Faysash says one reason people fail to keep their New Year’s resolutions is they set goals too high. Mammoth goals lead to frustration and failure. Break them down into manageable pieces, like that adage about eating an elephant: “One bite at a time.”
“Do something, just one small thing, toward your goal every day,” Faysash says. “A new year is a chance to start over. Find a community of people with the same intention or goal for support.”


Josh Broide, the outreach rabbi at Boca Raton Synagogue and director of the Center for Jewish Engagement at the Jewish Federation of South Palm Beach County, also feels optimistic.


“I think 2020 will be a year where we can do better as a community. People are grateful and want to do great things, but anything we choose to do should start by taking a good look in the mirror.”


Broide is concerned that we’re not following the most basic life law: the Golden Rule. “We need more civility in our dealings with one another and we need to be better listeners. We need to stop retaliatory abuse — you hurt me, I’ll hurt you — because it spirals out of control. We need to be the bigger person.”


Broide is committed to spreading an enthusiastic message: “I can’t wait for 2020! I’m hoping it will bring good things.”


Rabbi Leibel Stolik of Chabad of South Palm Beach was philosophical: “Building on the concept that 2020 are the numbers that represent perfect visual acuity, if we train our emotional and spiritual vision to be more accepting, generous and empathetic, we are guaranteed a more peaceful and successful year. Recognizing God’s hand in the big and small parts of our lives allows us to shake off aggravation and despair.”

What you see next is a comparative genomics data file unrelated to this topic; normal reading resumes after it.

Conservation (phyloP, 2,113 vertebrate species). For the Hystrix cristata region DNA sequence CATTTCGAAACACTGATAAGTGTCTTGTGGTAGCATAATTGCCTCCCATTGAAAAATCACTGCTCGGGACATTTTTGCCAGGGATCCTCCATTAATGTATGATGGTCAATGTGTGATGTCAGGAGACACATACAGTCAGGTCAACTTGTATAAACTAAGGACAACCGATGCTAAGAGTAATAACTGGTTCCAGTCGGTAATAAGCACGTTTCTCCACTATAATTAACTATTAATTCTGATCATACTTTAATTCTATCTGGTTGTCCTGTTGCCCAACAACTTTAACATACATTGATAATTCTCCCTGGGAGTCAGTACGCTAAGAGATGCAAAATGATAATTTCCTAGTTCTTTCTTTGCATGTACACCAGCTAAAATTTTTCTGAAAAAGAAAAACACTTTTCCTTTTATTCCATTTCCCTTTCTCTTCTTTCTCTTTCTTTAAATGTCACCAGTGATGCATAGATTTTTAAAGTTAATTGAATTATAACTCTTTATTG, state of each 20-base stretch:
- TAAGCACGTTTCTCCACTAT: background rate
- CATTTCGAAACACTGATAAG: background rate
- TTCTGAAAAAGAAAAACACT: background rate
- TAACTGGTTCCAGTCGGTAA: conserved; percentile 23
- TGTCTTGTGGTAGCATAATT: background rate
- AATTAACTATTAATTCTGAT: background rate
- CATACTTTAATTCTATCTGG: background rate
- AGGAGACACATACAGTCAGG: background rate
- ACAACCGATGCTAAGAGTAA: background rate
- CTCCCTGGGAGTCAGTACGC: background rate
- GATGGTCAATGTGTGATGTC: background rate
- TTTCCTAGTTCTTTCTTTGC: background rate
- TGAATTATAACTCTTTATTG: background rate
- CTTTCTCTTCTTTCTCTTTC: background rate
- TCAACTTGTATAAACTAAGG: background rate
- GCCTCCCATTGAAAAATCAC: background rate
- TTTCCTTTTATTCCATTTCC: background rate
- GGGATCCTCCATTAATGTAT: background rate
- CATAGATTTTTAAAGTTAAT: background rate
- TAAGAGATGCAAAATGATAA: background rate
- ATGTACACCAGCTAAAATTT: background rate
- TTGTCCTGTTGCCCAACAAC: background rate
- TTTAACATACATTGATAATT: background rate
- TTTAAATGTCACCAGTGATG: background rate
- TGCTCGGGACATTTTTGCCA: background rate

Wendy Tobias, associate pastor at St. Joseph’s Episcopal Church, says she’s approaching 2020 by saying yes. Yes to love, yes to God’s presence in her life, yes to community and yes to “creation care,” a worldwide ministry that educates, inspires and mobilizes Christians to care for God’s creation and be stewards of the planet by fighting pollution.


“The earth is a great gift and we should be caring for it,” Tobias said.


Say yes to the community by looking for the helpers, people who are lifting up others, and joining them. “The closer the connection between us, the closer we are to God. And the closer we are to God, the stronger our connection to each other,” Tobias said.
Say yes to kindness. “You’ve heard people ask, ‘Do you want to be right or do you want to be happy?’ It takes a lot of courage to choose the kinder path.”


Tobias says if you look around, you’ll see people doing amazing things. It starts with your attitude.


“My mother forbade us from using the word ‘hate’ in our house. She said there was already enough hate in the world. Start the new year by removing the word ‘hate’ from your vocabulary and say yes to love.”

Janis Fontaine writes about people of faith, their congregations, causes and events. Contact her at janisfontaine@outlook.com.